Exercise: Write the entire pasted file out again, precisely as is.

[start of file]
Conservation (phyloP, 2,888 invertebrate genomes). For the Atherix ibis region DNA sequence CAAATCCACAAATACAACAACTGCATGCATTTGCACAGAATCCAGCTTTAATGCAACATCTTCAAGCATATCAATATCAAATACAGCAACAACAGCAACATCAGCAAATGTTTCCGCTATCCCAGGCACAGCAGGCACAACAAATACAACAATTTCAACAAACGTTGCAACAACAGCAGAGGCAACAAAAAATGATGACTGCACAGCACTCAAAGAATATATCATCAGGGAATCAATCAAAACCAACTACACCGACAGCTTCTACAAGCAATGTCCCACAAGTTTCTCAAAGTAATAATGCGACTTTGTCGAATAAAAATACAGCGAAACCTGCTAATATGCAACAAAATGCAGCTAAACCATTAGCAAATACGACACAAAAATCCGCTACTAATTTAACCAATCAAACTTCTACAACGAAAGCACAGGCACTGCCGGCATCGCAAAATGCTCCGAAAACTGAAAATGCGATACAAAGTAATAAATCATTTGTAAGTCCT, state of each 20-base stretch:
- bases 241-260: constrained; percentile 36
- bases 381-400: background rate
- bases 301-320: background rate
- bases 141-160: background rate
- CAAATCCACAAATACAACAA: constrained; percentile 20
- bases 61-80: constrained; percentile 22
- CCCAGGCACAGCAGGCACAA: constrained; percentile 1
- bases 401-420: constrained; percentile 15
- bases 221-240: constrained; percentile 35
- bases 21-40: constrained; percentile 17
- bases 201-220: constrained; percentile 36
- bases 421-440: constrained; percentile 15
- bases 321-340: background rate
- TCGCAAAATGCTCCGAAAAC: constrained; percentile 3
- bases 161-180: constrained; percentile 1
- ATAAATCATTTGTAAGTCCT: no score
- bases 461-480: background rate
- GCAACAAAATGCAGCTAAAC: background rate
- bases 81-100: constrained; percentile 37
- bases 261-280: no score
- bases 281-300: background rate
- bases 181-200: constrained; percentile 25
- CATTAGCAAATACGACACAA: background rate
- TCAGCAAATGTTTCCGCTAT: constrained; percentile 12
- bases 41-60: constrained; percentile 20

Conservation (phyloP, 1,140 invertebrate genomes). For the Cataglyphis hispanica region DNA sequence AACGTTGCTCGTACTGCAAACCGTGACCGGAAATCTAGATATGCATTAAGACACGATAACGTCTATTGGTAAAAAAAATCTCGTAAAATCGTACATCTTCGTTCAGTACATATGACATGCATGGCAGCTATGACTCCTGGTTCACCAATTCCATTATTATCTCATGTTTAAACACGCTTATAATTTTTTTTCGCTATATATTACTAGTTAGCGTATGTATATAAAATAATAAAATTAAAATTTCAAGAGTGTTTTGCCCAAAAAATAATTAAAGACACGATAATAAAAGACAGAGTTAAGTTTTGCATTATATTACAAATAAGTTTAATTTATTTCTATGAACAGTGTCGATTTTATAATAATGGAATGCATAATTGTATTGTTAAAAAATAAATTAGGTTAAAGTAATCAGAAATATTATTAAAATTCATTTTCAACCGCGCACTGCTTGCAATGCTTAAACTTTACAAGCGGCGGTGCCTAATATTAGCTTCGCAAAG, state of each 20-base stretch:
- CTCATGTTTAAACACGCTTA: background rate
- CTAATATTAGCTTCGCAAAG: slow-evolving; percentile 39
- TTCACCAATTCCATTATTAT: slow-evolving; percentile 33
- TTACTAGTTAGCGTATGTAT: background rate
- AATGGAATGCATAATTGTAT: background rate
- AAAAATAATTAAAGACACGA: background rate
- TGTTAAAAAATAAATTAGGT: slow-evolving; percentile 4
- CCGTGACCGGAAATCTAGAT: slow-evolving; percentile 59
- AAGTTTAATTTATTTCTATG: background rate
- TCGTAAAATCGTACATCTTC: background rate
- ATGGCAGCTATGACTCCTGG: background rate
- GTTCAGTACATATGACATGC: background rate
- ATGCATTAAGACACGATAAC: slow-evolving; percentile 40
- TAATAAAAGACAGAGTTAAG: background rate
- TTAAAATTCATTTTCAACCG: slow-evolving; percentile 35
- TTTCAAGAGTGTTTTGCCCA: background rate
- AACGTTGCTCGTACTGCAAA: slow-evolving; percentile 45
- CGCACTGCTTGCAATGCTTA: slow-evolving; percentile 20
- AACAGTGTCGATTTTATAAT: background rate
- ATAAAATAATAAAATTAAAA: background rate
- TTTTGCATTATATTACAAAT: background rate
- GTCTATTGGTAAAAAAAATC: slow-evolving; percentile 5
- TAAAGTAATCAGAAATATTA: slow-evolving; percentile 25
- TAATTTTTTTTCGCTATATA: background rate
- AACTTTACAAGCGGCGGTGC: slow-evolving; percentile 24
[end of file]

Conservation (phyloP, 2,888 invertebrate genomes). For the Atherix ibis region DNA sequence CAAATCCACAAATACAACAACTGCATGCATTTGCACAGAATCCAGCTTTAATGCAACATCTTCAAGCATATCAATATCAAATACAGCAACAACAGCAACATCAGCAAATGTTTCCGCTATCCCAGGCACAGCAGGCACAACAAATACAACAATTTCAACAAACGTTGCAACAACAGCAGAGGCAACAAAAAATGATGACTGCACAGCACTCAAAGAATATATCATCAGGGAATCAATCAAAACCAACTACACCGACAGCTTCTACAAGCAATGTCCCACAAGTTTCTCAAAGTAATAATGCGACTTTGTCGAATAAAAATACAGCGAAACCTGCTAATATGCAACAAAATGCAGCTAAACCATTAGCAAATACGACACAAAAATCCGCTACTAATTTAACCAATCAAACTTCTACAACGAAAGCACAGGCACTGCCGGCATCGCAAAATGCTCCGAAAACTGAAAATGCGATACAAAGTAATAAATCATTTGTAAGTCCT, state of each 20-base stretch:
- bases 241-260: constrained; percentile 36
- bases 381-400: background rate
- bases 301-320: background rate
- bases 141-160: background rate
- CAAATCCACAAATACAACAA: constrained; percentile 20
- bases 61-80: constrained; percentile 22
- CCCAGGCACAGCAGGCACAA: constrained; percentile 1
- bases 401-420: constrained; percentile 15
- bases 221-240: constrained; percentile 35
- bases 21-40: constrained; percentile 17
- bases 201-220: constrained; percentile 36
- bases 421-440: constrained; percentile 15
- bases 321-340: background rate
- TCGCAAAATGCTCCGAAAAC: constrained; percentile 3
- bases 161-180: constrained; percentile 1
- ATAAATCATTTGTAAGTCCT: no score
- bases 461-480: background rate
- GCAACAAAATGCAGCTAAAC: background rate
- bases 81-100: constrained; percentile 37
- bases 261-280: no score
- bases 281-300: background rate
- bases 181-200: constrained; percentile 25
- CATTAGCAAATACGACACAA: background rate
- TCAGCAAATGTTTCCGCTAT: constrained; percentile 12
- bases 41-60: constrained; percentile 20

Conservation (phyloP, 1,140 invertebrate genomes). For the Cataglyphis hispanica region DNA sequence AACGTTGCTCGTACTGCAAACCGTGACCGGAAATCTAGATATGCATTAAGACACGATAACGTCTATTGGTAAAAAAAATCTCGTAAAATCGTACATCTTCGTTCAGTACATATGACATGCATGGCAGCTATGACTCCTGGTTCACCAATTCCATTATTATCTCATGTTTAAACACGCTTATAATTTTTTTTCGCTATATATTACTAGTTAGCGTATGTATATAAAATAATAAAATTAAAATTTCAAGAGTGTTTTGCCCAAAAAATAATTAAAGACACGATAATAAAAGACAGAGTTAAGTTTTGCATTATATTACAAATAAGTTTAATTTATTTCTATGAACAGTGTCGATTTTATAATAATGGAATGCATAATTGTATTGTTAAAAAATAAATTAGGTTAAAGTAATCAGAAATATTATTAAAATTCATTTTCAACCGCGCACTGCTTGCAATGCTTAAACTTTACAAGCGGCGGTGCCTAATATTAGCTTCGCAAAG, state of each 20-base stretch:
- CTCATGTTTAAACACGCTTA: background rate
- CTAATATTAGCTTCGCAAAG: slow-evolving; percentile 39
- TTCACCAATTCCATTATTAT: slow-evolving; percentile 33
- TTACTAGTTAGCGTATGTAT: background rate
- AATGGAATGCATAATTGTAT: background rate
- AAAAATAATTAAAGACACGA: background rate
- TGTTAAAAAATAAATTAGGT: slow-evolving; percentile 4
- CCGTGACCGGAAATCTAGAT: slow-evolving; percentile 59
- AAGTTTAATTTATTTCTATG: background rate
- TCGTAAAATCGTACATCTTC: background rate
- ATGGCAGCTATGACTCCTGG: background rate
- GTTCAGTACATATGACATGC: background rate
- ATGCATTAAGACACGATAAC: slow-evolving; percentile 40
- TAATAAAAGACAGAGTTAAG: background rate
- TTAAAATTCATTTTCAACCG: slow-evolving; percentile 35
- TTTCAAGAGTGTTTTGCCCA: background rate
- AACGTTGCTCGTACTGCAAA: slow-evolving; percentile 45
- CGCACTGCTTGCAATGCTTA: slow-evolving; percentile 20
- AACAGTGTCGATTTTATAAT: background rate
- ATAAAATAATAAAATTAAAA: background rate
- TTTTGCATTATATTACAAAT: background rate
- GTCTATTGGTAAAAAAAATC: slow-evolving; percentile 5
- TAAAGTAATCAGAAATATTA: slow-evolving; percentile 25
- TAATTTTTTTTCGCTATATA: background rate
- AACTTTACAAGCGGCGGTGC: slow-evolving; percentile 24